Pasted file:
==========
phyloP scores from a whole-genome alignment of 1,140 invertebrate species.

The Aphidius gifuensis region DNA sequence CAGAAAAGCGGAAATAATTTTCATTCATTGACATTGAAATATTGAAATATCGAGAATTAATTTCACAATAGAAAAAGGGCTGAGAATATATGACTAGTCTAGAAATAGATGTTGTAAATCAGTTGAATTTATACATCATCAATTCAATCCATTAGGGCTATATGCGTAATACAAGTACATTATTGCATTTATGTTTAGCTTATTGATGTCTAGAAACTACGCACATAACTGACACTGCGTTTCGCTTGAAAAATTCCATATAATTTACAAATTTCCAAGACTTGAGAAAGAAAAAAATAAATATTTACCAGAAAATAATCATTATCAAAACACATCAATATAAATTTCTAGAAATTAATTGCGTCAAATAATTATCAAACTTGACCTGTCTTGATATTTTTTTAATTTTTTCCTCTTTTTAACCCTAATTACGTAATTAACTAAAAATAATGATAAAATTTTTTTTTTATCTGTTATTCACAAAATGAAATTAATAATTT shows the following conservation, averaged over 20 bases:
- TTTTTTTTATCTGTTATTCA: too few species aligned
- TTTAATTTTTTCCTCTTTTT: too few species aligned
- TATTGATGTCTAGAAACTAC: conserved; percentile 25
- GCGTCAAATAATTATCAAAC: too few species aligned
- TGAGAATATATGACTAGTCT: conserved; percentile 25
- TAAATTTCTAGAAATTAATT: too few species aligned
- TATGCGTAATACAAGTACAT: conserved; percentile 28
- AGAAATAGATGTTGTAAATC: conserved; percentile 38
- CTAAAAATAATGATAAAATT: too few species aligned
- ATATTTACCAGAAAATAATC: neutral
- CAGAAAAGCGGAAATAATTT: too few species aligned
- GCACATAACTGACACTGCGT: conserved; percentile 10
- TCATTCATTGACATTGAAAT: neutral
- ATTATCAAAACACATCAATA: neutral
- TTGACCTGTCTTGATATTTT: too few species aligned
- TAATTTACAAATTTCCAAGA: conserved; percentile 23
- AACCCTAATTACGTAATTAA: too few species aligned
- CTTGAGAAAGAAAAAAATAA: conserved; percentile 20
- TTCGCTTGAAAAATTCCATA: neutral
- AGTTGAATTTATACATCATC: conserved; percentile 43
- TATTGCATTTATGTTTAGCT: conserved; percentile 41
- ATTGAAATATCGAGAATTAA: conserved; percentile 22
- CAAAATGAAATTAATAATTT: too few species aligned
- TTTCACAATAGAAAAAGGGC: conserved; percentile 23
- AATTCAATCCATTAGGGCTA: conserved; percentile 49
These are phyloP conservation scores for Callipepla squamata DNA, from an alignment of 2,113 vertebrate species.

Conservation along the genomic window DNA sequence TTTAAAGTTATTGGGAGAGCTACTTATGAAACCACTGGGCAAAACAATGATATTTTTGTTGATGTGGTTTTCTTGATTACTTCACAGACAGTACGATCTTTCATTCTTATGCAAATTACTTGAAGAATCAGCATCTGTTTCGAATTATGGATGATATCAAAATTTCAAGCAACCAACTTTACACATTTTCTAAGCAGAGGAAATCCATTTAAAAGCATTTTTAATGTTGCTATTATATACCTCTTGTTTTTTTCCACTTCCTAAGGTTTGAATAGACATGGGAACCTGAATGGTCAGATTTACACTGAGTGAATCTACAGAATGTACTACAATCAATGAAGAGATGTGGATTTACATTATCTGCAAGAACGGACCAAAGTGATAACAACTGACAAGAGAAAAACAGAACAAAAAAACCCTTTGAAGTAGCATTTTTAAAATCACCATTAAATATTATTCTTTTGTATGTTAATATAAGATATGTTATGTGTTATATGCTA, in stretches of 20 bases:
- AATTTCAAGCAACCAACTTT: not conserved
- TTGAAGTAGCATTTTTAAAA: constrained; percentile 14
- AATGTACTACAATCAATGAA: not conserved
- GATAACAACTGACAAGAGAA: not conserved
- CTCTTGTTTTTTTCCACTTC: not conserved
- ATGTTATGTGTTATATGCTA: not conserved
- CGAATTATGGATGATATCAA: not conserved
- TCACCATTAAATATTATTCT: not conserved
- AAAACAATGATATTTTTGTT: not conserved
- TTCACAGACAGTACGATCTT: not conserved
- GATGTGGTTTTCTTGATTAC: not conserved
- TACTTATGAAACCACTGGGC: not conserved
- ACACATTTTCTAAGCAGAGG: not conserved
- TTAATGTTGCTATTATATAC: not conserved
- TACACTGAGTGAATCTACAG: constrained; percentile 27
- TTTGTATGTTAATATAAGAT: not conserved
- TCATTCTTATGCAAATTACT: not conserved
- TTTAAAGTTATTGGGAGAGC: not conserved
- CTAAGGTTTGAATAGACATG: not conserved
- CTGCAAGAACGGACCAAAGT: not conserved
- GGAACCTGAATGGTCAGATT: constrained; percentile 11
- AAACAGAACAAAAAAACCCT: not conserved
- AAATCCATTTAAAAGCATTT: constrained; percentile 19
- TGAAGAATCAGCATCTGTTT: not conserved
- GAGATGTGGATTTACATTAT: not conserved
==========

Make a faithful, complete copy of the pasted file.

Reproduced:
phyloP scores from a whole-genome alignment of 1,140 invertebrate species.

The Aphidius gifuensis region DNA sequence CAGAAAAGCGGAAATAATTTTCATTCATTGACATTGAAATATTGAAATATCGAGAATTAATTTCACAATAGAAAAAGGGCTGAGAATATATGACTAGTCTAGAAATAGATGTTGTAAATCAGTTGAATTTATACATCATCAATTCAATCCATTAGGGCTATATGCGTAATACAAGTACATTATTGCATTTATGTTTAGCTTATTGATGTCTAGAAACTACGCACATAACTGACACTGCGTTTCGCTTGAAAAATTCCATATAATTTACAAATTTCCAAGACTTGAGAAAGAAAAAAATAAATATTTACCAGAAAATAATCATTATCAAAACACATCAATATAAATTTCTAGAAATTAATTGCGTCAAATAATTATCAAACTTGACCTGTCTTGATATTTTTTTAATTTTTTCCTCTTTTTAACCCTAATTACGTAATTAACTAAAAATAATGATAAAATTTTTTTTTTATCTGTTATTCACAAAATGAAATTAATAATTT shows the following conservation, averaged over 20 bases:
- TTTTTTTTATCTGTTATTCA: too few species aligned
- TTTAATTTTTTCCTCTTTTT: too few species aligned
- TATTGATGTCTAGAAACTAC: conserved; percentile 25
- GCGTCAAATAATTATCAAAC: too few species aligned
- TGAGAATATATGACTAGTCT: conserved; percentile 25
- TAAATTTCTAGAAATTAATT: too few species aligned
- TATGCGTAATACAAGTACAT: conserved; percentile 28
- AGAAATAGATGTTGTAAATC: conserved; percentile 38
- CTAAAAATAATGATAAAATT: too few species aligned
- ATATTTACCAGAAAATAATC: neutral
- CAGAAAAGCGGAAATAATTT: too few species aligned
- GCACATAACTGACACTGCGT: conserved; percentile 10
- TCATTCATTGACATTGAAAT: neutral
- ATTATCAAAACACATCAATA: neutral
- TTGACCTGTCTTGATATTTT: too few species aligned
- TAATTTACAAATTTCCAAGA: conserved; percentile 23
- AACCCTAATTACGTAATTAA: too few species aligned
- CTTGAGAAAGAAAAAAATAA: conserved; percentile 20
- TTCGCTTGAAAAATTCCATA: neutral
- AGTTGAATTTATACATCATC: conserved; percentile 43
- TATTGCATTTATGTTTAGCT: conserved; percentile 41
- ATTGAAATATCGAGAATTAA: conserved; percentile 22
- CAAAATGAAATTAATAATTT: too few species aligned
- TTTCACAATAGAAAAAGGGC: conserved; percentile 23
- AATTCAATCCATTAGGGCTA: conserved; percentile 49
These are phyloP conservation scores for Callipepla squamata DNA, from an alignment of 2,113 vertebrate species.

Conservation along the genomic window DNA sequence TTTAAAGTTATTGGGAGAGCTACTTATGAAACCACTGGGCAAAACAATGATATTTTTGTTGATGTGGTTTTCTTGATTACTTCACAGACAGTACGATCTTTCATTCTTATGCAAATTACTTGAAGAATCAGCATCTGTTTCGAATTATGGATGATATCAAAATTTCAAGCAACCAACTTTACACATTTTCTAAGCAGAGGAAATCCATTTAAAAGCATTTTTAATGTTGCTATTATATACCTCTTGTTTTTTTCCACTTCCTAAGGTTTGAATAGACATGGGAACCTGAATGGTCAGATTTACACTGAGTGAATCTACAGAATGTACTACAATCAATGAAGAGATGTGGATTTACATTATCTGCAAGAACGGACCAAAGTGATAACAACTGACAAGAGAAAAACAGAACAAAAAAACCCTTTGAAGTAGCATTTTTAAAATCACCATTAAATATTATTCTTTTGTATGTTAATATAAGATATGTTATGTGTTATATGCTA, in stretches of 20 bases:
- AATTTCAAGCAACCAACTTT: not conserved
- TTGAAGTAGCATTTTTAAAA: constrained; percentile 14
- AATGTACTACAATCAATGAA: not conserved
- GATAACAACTGACAAGAGAA: not conserved
- CTCTTGTTTTTTTCCACTTC: not conserved
- ATGTTATGTGTTATATGCTA: not conserved
- CGAATTATGGATGATATCAA: not conserved
- TCACCATTAAATATTATTCT: not conserved
- AAAACAATGATATTTTTGTT: not conserved
- TTCACAGACAGTACGATCTT: not conserved
- GATGTGGTTTTCTTGATTAC: not conserved
- TACTTATGAAACCACTGGGC: not conserved
- ACACATTTTCTAAGCAGAGG: not conserved
- TTAATGTTGCTATTATATAC: not conserved
- TACACTGAGTGAATCTACAG: constrained; percentile 27
- TTTGTATGTTAATATAAGAT: not conserved
- TCATTCTTATGCAAATTACT: not conserved
- TTTAAAGTTATTGGGAGAGC: not conserved
- CTAAGGTTTGAATAGACATG: not conserved
- CTGCAAGAACGGACCAAAGT: not conserved
- GGAACCTGAATGGTCAGATT: constrained; percentile 11
- AAACAGAACAAAAAAACCCT: not conserved
- AAATCCATTTAAAAGCATTT: constrained; percentile 19
- TGAAGAATCAGCATCTGTTT: not conserved
- GAGATGTGGATTTACATTAT: not conserved